DISPLAYING ITEMS BY TAG: EDTECH

When you think of a classroom, what springs to mind? More than likely, a room filled with rows or clusters of tables and chairs facing a desk at the front with a whiteboard. Little has changed since the early 1900s, despite the evolution in technology and amount of resources. So why, then, are we so surprised when children become disengaged or demotivated to learn? It has been proven time and time again that pupils learn better when they can directly interact with resources and experience things first-hand. The likelihood of pupils enjoying their school time - as well as gaining and retaining valuable knowledge - significantly increases when they are allowed to lead themselves to the solutions.

As technological advances are racing in what some believe to be the 4th industrial revolution, they open the door to the most innovative educational technology (edtech), and the Bett Show was an impressive demonstration of this.

After blowing away the Bett Show crowds last month, Minted Box are on a mission to help schools make 2018 their most disruptive year yet. The innovators behind technology used by Tesco, Vodafone, Royal Mail and hundreds of other companies are perhaps most widely known for their seating planner MINTClass, but it’s their new facial-recognition platform that’s likely to steal the spotlight this year.

I love the idea that Innovate My School is devoting a whole month to celebrating the mavericks and mayhem makers, the change agents and secret agents, the innovators and instigators and anyone not so classified who is trying to make change in education. I think I might qualify for inclusion. I was once profiled in a series entitled The Innovators. If you are ever desperate for distraction, you can use this link.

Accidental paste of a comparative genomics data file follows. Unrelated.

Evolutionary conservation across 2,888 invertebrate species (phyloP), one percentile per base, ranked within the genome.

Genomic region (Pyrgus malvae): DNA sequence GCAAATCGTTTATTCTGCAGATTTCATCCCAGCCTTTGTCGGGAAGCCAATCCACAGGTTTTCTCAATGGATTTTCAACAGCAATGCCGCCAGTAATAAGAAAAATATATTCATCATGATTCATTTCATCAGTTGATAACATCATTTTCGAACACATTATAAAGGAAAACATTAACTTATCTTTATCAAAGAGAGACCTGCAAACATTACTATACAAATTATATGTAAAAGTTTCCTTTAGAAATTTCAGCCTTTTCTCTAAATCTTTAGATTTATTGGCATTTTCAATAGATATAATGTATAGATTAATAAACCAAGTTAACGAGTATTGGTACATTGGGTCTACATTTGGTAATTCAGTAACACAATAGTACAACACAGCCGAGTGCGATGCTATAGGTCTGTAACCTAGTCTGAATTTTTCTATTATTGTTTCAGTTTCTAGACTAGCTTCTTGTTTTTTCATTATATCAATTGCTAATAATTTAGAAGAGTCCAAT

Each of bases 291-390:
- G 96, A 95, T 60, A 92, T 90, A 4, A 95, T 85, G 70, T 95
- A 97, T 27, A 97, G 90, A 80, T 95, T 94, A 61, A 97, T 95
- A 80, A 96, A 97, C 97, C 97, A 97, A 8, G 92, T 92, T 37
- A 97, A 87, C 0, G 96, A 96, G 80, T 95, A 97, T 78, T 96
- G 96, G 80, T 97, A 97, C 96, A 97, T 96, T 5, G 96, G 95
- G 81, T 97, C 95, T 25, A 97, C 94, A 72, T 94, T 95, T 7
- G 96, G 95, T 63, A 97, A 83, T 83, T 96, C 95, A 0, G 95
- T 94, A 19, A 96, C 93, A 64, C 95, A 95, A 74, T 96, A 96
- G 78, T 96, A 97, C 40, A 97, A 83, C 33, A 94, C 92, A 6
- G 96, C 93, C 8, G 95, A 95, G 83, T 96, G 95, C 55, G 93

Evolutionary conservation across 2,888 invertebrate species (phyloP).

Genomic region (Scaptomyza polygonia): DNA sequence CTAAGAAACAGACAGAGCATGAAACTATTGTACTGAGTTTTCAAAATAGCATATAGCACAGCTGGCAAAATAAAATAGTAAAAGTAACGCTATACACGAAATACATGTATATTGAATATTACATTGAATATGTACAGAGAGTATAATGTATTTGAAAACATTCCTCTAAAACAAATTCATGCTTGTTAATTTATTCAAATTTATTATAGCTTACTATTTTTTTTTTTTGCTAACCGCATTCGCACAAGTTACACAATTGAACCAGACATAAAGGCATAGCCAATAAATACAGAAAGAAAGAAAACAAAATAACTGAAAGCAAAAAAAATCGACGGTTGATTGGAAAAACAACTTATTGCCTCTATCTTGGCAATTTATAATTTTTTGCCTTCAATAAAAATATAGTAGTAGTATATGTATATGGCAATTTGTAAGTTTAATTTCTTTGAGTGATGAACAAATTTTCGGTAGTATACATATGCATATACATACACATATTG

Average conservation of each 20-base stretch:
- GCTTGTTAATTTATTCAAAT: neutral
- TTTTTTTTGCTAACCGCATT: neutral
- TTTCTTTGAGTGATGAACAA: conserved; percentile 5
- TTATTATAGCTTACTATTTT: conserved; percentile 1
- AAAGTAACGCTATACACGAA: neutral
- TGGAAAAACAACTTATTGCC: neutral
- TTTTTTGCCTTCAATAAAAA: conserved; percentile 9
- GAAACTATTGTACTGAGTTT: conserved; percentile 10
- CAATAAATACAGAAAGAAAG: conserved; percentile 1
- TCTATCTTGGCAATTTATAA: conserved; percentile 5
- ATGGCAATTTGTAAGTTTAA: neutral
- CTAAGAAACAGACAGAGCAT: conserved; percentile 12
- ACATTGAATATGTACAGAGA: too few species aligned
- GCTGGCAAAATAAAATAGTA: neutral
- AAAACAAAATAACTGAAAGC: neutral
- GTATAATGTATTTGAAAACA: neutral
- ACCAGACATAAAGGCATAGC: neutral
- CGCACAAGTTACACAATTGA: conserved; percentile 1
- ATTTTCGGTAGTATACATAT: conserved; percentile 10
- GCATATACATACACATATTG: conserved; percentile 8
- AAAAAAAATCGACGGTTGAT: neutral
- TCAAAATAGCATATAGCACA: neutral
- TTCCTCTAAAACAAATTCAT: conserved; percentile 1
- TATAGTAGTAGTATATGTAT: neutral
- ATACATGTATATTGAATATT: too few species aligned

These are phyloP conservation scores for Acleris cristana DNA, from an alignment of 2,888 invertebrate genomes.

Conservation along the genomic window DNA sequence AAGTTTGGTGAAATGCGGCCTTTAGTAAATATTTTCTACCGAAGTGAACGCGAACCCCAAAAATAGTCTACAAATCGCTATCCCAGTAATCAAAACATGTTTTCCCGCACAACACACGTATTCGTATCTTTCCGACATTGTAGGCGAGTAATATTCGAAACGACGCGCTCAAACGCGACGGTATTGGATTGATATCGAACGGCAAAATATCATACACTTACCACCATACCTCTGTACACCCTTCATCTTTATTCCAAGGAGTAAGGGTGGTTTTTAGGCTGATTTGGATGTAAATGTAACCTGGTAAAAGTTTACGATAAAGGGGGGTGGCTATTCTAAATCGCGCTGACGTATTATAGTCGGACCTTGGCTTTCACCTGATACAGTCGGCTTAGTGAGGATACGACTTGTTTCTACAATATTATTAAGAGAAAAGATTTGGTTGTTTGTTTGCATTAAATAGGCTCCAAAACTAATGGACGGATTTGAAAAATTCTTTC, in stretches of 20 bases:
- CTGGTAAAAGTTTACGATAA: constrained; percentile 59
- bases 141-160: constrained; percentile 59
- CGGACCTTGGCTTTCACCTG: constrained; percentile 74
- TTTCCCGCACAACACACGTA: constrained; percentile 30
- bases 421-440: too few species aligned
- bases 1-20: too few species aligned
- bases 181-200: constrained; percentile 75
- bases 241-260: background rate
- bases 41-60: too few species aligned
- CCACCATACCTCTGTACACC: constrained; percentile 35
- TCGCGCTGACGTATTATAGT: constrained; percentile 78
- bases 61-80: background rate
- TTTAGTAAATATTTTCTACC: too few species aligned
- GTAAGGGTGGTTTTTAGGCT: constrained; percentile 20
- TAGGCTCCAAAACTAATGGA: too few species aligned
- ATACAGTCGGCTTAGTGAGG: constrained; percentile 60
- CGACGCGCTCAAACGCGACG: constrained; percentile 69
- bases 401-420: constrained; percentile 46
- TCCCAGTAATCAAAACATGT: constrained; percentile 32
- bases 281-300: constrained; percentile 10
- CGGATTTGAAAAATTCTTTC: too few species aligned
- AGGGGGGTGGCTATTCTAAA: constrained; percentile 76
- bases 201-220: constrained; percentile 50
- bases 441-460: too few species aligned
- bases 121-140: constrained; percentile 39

Ian Hunter is CCO at WCBS, a global organisation and market-leading supplier of next-generation true cloud information management software for schools. Ian has spent many years working in the edtech arena, and believes that WCBS has an outstanding product portfolio, delivering a transformational change to schools on a daily basis. Ahead of GESS Dubai (27th February - 1st March), Ian writes about why many schools need to rethink their information management...

Want to make a change for schools? Perhaps you are a teacher with a great idea, or maybe you are a small edtech business already trying to disrupt the face of education. Until 28th February, we’re calling on edu-aspiring disruptors to take part in the Cool Initiatives Education Challenge. This competition is all about finding technologies that can help address real-world education challenges. Cash prizes of up to £10,000 are on offer for the most interesting and innovative ideas, products and services aimed at schools and schools-age learners.

Education is ripe for disruptive change, leading to innovative practices that improve learning outcomes for our students. What might have worked in the past will not necessarily have the same impact today, as the world has changed dramatically in a short period of time. It’s safe to say that the seismic shifts we are witnessing as a result of technological advances will continue to reshape our world in ways that we could never have imagined. Disruption has become commonplace in the new world, and organisations have moved from adaptation to evolution in order to not only survive, but more importantly, thrive.

Want to shake things up in education? Some of them may balk at the idea of being praised as a positive disruptor, but these 15(ish) champions of change will help you to make a difference.

Teachers understand the power of visualisation in learning which is why the use of interactive whiteboards, projectors, virtual learning environments and tools such as mind maps are so prevalent. So why isn’t visualisation being applied to help schools manage their buildings and assets?

We posed this question to a selection of edtech leaders from a wide variety of backgrounds. These people come from a variety of organisations, countries and areas of expertise, taking in fields such as SEN, interactive displays, cybersecurity, computing and small, colourful Danish bricks.

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